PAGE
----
Last week, Canadian company Carbon Engineering published research findings that show how carbon dioxide could be sucked up from the atmosphere for less than $100 per ton. In 2017, the world emitted some 32.5 gigatons of the stuff. But hey—baby steps.

Scientists have long speculated that so-called “negative emissions” technologies like CO2 removal could not only slow the accumulation of carbon in the air, but even reverse it. Before last week, though, all that speculation was, well, largely speculative; nobody had convincingly demonstrated how to pull off negative emissions at scale. Previous estimates had pegged the cost of sucking carbon from the skies, for instance, at $600 per ton—way too pricey to qualify as a viable cleanup solution. The findings from Carbon Engineering, which appear in the latest issue of the journal Joule, point the way toward a future in which negative emissions are not only technically possible but financially feasible.

So yeah—it’s big, significant, encouraging news. But it’s not all blue skies and rainbows.

Carbon removal technologies, promising though they may be, are overhyped, says David Keith, an applied physicist at Harvard and Carbon Engineering’s founder. “And the overhyping has become a political trick.” That hype, he says, makes it easier for policymakers to avoid drafting near-term mitigation strategies and exceed their carbon budgets, in hopes that their debt will be repaid at some point in the future. What begets this trickery? Computer simulations.

When the Intergovernmental Panel on Climate Change modeled more than a thousand scenarios in search of ways to limit a rise in global temperatures, the most propitious projections relied heavily on the assumption that CO2 removal would one day swoop in and save our collective asses: Of the 116 IPCC scenarios found to limit warming to below 2° Celsius, 101 relied on negative emissions. “It enables policymakers to claim that we’re very close to keeping global temperatures below a 1.5 or 2 degree increase, while sweeping under the rug the hard work that remains to be done researching carbon dioxide removal,” Keith says.

Carbon Engineering’s direct air capture equipment pulls carbon from the air at a test plant in Squamish, British Columbia.

Carbon Engineering

Many people share his concerns. As a collection of climate researchers noted in a 2014 commentary published in the journal Nature: Negative emissions’ “credibility as a climate change mitigation option is unproven and its widespread deployment in climate stabilization scenarios might become a dangerous distraction.” An essay by climate researchers Kevin Anderson and Glen Peters, published in Science in 2016, leveled even harsher criticism: “Negative-emission technologies are not an insurance policy, but rather an unjust and high-stakes gamble,” they wrote. “The mitigation agenda should proceed on the premise that they will not work at scale. The implications of failing to do otherwise are a moral hazard par excellence.”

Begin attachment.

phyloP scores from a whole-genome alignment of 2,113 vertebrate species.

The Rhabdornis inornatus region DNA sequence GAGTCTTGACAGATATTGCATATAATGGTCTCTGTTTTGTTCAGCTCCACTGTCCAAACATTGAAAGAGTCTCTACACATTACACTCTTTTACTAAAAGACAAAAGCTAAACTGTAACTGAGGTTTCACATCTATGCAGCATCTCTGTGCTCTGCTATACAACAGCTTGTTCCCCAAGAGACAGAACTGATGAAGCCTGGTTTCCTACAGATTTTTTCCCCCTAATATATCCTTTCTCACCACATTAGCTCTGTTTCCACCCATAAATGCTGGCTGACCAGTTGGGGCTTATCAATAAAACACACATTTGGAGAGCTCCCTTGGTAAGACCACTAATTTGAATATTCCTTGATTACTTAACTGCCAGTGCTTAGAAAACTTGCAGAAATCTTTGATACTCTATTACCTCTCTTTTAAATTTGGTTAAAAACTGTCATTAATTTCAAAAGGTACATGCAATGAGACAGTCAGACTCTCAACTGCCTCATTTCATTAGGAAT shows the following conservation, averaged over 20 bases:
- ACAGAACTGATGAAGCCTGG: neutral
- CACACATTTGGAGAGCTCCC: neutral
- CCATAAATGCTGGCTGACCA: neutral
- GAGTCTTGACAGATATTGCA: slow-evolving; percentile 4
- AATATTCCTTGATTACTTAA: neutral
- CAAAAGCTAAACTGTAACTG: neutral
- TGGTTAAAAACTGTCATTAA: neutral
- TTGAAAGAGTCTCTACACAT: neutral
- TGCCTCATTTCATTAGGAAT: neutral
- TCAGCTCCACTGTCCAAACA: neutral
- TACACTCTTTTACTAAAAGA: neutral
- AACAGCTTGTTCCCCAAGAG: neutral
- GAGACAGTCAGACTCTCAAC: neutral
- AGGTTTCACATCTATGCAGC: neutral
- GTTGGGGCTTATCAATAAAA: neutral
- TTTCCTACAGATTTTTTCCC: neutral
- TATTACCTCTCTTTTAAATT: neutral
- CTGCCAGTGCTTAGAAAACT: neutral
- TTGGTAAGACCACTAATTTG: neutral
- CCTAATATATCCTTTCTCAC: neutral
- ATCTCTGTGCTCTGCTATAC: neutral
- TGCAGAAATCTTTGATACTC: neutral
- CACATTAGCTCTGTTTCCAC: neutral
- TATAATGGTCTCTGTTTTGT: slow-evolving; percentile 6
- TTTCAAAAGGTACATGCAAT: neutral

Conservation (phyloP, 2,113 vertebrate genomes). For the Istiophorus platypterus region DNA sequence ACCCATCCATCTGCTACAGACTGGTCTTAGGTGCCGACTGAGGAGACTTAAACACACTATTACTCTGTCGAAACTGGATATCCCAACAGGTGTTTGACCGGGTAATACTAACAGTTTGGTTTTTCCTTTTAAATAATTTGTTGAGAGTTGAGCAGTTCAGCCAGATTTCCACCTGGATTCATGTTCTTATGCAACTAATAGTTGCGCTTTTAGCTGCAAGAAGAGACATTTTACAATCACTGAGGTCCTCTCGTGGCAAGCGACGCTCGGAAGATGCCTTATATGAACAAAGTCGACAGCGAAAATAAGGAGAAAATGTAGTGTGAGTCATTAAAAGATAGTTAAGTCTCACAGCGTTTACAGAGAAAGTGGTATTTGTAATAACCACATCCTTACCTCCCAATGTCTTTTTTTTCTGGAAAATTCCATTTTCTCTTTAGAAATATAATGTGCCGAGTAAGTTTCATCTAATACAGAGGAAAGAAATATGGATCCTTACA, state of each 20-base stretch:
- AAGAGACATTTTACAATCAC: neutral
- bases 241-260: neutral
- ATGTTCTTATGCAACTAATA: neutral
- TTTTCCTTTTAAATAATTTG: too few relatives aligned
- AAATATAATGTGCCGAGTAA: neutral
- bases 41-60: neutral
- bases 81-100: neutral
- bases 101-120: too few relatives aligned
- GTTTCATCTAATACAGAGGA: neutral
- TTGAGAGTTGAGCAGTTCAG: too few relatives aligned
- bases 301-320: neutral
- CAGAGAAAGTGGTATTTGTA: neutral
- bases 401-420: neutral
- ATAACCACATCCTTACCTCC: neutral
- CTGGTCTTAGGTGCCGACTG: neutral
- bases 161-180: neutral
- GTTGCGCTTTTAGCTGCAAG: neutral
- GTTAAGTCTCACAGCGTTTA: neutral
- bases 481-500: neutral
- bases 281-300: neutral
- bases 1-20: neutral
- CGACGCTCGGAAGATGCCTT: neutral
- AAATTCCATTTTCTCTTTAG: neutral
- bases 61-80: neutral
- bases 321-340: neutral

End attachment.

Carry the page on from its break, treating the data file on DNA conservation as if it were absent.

Granted, the argument could be made that negative emissions technologies ceased to be a moral hazard when they became a necessary condition. Carbon Engineering’s latest data was published in a world in which atmospheric CO2 levels are higher than at any point in human history, and rising. The company’s method proposes to attenuate that rise by combining the carbon dioxide it captures with hydrogen to produce carbon-neutral liquid fuel. “That’ll be the first application of our technology en masse—making a completely clean fuel,” says CEO Steve Oldham. “And, if we need it to, we might one day use it to collect excess CO2 from the atmosphere.

And if the IPCC’s models are any indication, we probably will need to. “The moral hazard discussion would have been great to have in 1980, when atmospheric carbon levels were lower, but it’s too late now,” says Klaus Lackner, director of the Center for Negative Carbon Emissions at Arizona State University. Lackner pioneered the concept of direct air capture of carbon dioxide, and was quick to counter Anderson and Peters’ editorial in Science with a letter of his own. “Throwing a life-preserver to a drowning victim may not assure a successful rescue, but it is not a high-stakes gamble. Offering the life-preserver is preferable,” he concluded.

Anderson and Peters rebutted Lackner’s rebuttal by extending his analogy; relying on negative emissions, they argued, would be akin to “letting someone jump into a raging torrent, and telling them that we may be able to save them with a technology that we have not yet developed.”

Science squabbles notwithstanding, both sides of the moral hazard argument agree that negative emissions technologies like those in development at Carbon Engineering should be pursued with vigor. Last week, Peters took to Twitter to reiterate his point that while relying on them at scale is a high stakes gamble, “we need research, development, & eventual deployment of negative emission technologies.”

Keith concurs. “As of today there is extraordinarily little research on it,” he says. “The number of scientists funded to do work on carbon removal globally is seriously small.”

And that’s a problem. Because the only thing worse than assuming that carbon removal will save the day is assuming it will save the day—and then not funding its development.


More Great WIRED Stories



Image & Article Source

Leave a Reply

Your email address will not be published.